When choosing an EV, there’s a lot to consider. The design, maintenance and cost are the primary factors when making a decision. The number of EVs in the U.S. is projected to reach 18.7 million in 2030, a huge growth from 1 million at the end of 2018. With such a huge rise in popularity, it’s no surprise you may be considering the jump to owning an EV.
Is the upfront cost more for an EV? Let’s break it down.
So, the upfront cost may be higher. But factor in the savings over time for an EV, and you’re guaranteed to save cost.
A 2018 study from the University of Michigan’s Transportation Research Institute found that electric vehicles cost less than half as much to operate as gas-powered cars.
To operate an EV in the U.S. runs about $485 per year, whereas the average cost to operate a gas-powered vehicle runs $1,117 per year.4 The exact price difference also depends on gas and electric rates where you live and the type of car you drive.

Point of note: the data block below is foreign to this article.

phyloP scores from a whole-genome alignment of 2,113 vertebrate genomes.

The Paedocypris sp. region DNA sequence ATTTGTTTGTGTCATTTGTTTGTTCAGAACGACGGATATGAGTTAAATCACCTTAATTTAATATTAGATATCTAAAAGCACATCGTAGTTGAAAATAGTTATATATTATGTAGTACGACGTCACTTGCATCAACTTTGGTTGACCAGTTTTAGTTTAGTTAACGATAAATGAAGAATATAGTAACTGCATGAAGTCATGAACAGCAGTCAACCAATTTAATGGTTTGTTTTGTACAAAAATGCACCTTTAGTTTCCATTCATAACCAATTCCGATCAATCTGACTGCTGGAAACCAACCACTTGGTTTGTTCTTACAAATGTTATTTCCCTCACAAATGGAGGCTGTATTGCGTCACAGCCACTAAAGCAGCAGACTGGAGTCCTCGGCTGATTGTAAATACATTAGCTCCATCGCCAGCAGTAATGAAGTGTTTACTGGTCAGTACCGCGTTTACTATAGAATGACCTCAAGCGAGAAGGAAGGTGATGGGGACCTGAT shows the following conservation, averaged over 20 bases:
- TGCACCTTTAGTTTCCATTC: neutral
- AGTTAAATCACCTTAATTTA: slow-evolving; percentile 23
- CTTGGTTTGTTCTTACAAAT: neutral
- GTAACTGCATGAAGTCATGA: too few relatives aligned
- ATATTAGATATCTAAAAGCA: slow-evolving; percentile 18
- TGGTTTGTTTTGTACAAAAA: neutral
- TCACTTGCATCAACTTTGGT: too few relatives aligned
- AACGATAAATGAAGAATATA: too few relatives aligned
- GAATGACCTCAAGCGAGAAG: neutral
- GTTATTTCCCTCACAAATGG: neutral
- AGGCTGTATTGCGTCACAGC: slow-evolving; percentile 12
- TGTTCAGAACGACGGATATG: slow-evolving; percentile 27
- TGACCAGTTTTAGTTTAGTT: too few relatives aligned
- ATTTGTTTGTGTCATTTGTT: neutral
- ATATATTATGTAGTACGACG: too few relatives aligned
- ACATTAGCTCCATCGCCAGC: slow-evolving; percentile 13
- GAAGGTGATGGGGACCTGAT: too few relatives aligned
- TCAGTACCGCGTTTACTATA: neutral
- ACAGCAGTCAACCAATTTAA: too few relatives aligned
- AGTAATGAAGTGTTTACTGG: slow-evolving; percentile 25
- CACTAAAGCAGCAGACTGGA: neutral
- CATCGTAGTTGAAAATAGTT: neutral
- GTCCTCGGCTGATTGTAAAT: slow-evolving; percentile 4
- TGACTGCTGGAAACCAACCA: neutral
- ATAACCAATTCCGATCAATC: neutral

As gasoline prices rise and are often unpredictable, owning an EV saves you cost on gassing up. Electric vehicles are easier and cheaper to maintain, and they are cheaper to operate.
Based on an electric vehicle efficiency of 3 miles/kWh and the cost of electricity at 7″ per kWh, the electric vehicle will travel about 43 miles for $1.00. Also, an average of 22 mpg for gasoline vehicles and a gasoline cost of $1.25/gal, the gasoline-powered vehicle will go about 18 miles.
The bottom line: The distance that can be traveled for a fuel cost of $1.00 is more than twice as far with an electric vehicle.
Although it can be more expensive to purchase an EV, another positive aspect to consider are tax credits. The federal government and a number of state governments offer tax credits and other incentives to EV buyers that can lower the up-front cost.
Between tax credits and incentives as well as long-term savings on fuel and maintenance, it may be the right time to consider going electric and hitting the open road.